Éloïse, Little Dreamer by Myriam Obin
It's a day of celebration in the street of the city and everybody are wearing mask and making noise. However a little girl discover thing are not what they appear to be. Her only solution is to find her big sister in this crowd of faceless stranger before she get squash by them.
The 4-minute Éloïse, Little Dreamer (Éloïse, petite rêveuse) uses the well-known symbol of a mask not to talk about the supernatural and the otherworldly, but to protest about police repression seen through the eye of a lost child.
The film cleverly (and symbolically) aligns itself with the story of a little girl, in a world where big figures are tantamount to great danger. The question of height is paramount in the beautifully lit animation short; low-angle shots which disguise and cause terror find their match in the last shot, where little Éloïse can rise above the crowds and be able to dream from above.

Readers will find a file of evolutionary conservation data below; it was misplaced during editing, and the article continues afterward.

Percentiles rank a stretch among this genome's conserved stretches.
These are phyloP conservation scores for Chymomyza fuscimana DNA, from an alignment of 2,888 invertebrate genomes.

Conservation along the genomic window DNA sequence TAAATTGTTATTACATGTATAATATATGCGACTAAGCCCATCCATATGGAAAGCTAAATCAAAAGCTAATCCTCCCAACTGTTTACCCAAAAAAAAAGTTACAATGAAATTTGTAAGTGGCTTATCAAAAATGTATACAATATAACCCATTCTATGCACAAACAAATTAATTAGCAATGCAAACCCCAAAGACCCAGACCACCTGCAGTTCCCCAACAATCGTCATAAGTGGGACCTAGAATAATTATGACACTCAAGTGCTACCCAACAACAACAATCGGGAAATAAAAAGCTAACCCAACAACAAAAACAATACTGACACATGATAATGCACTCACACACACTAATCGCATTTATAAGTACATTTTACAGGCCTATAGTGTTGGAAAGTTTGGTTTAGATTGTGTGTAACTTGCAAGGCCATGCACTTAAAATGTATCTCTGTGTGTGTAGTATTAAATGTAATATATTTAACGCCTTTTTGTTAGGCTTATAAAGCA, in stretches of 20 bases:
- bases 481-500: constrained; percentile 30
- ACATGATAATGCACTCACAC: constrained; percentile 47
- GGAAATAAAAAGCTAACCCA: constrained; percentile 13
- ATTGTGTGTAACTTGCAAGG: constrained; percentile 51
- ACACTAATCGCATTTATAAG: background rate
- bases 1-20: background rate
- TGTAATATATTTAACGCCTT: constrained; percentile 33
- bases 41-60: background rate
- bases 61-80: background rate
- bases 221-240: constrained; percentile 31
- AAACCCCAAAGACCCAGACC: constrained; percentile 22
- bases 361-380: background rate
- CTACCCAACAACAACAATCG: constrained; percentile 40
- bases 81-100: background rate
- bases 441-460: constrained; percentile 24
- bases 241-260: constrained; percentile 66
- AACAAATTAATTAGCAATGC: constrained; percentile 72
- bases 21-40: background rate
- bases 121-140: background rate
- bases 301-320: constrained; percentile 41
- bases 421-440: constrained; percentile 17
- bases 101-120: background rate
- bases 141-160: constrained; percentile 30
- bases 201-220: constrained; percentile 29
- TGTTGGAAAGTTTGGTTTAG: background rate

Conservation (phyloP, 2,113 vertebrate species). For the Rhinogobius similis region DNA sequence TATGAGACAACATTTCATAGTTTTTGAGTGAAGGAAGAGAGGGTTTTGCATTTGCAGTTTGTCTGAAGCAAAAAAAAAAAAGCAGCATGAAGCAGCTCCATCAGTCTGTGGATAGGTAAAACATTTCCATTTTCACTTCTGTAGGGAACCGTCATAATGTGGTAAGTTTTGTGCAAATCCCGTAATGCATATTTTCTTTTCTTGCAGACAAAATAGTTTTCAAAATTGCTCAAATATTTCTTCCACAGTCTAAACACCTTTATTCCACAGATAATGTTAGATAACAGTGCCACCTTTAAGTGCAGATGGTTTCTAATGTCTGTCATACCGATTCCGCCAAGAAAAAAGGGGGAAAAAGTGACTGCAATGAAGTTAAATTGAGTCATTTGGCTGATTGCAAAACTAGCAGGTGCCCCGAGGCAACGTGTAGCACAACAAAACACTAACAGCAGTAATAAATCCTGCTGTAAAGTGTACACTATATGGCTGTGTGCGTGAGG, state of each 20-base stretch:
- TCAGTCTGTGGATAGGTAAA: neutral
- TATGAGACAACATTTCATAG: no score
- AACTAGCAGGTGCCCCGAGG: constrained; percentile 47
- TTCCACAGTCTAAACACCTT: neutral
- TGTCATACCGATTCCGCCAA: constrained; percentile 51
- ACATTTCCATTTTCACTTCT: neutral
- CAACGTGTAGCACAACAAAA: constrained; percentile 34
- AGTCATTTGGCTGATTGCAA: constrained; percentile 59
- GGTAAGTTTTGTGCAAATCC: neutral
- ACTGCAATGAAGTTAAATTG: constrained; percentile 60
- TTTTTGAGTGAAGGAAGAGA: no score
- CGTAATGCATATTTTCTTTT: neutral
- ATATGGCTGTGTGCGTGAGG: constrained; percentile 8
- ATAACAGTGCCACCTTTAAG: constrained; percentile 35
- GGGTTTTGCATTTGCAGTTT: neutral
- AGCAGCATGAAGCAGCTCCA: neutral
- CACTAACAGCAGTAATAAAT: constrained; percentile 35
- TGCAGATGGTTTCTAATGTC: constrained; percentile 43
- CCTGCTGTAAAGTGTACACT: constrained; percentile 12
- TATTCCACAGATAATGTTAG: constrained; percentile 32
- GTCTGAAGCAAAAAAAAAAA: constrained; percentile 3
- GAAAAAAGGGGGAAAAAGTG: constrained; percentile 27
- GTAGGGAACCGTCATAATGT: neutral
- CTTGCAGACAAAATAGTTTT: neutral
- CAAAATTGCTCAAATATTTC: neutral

Myriam L. Obin is a graduate student from the University of Concordia at the Mel Hoppenheim school of cinema in Canada. She also studied at Paris (Beaux-Arts), and has published a comic book as well, working also as an illustrator. More info at cibellanimation.com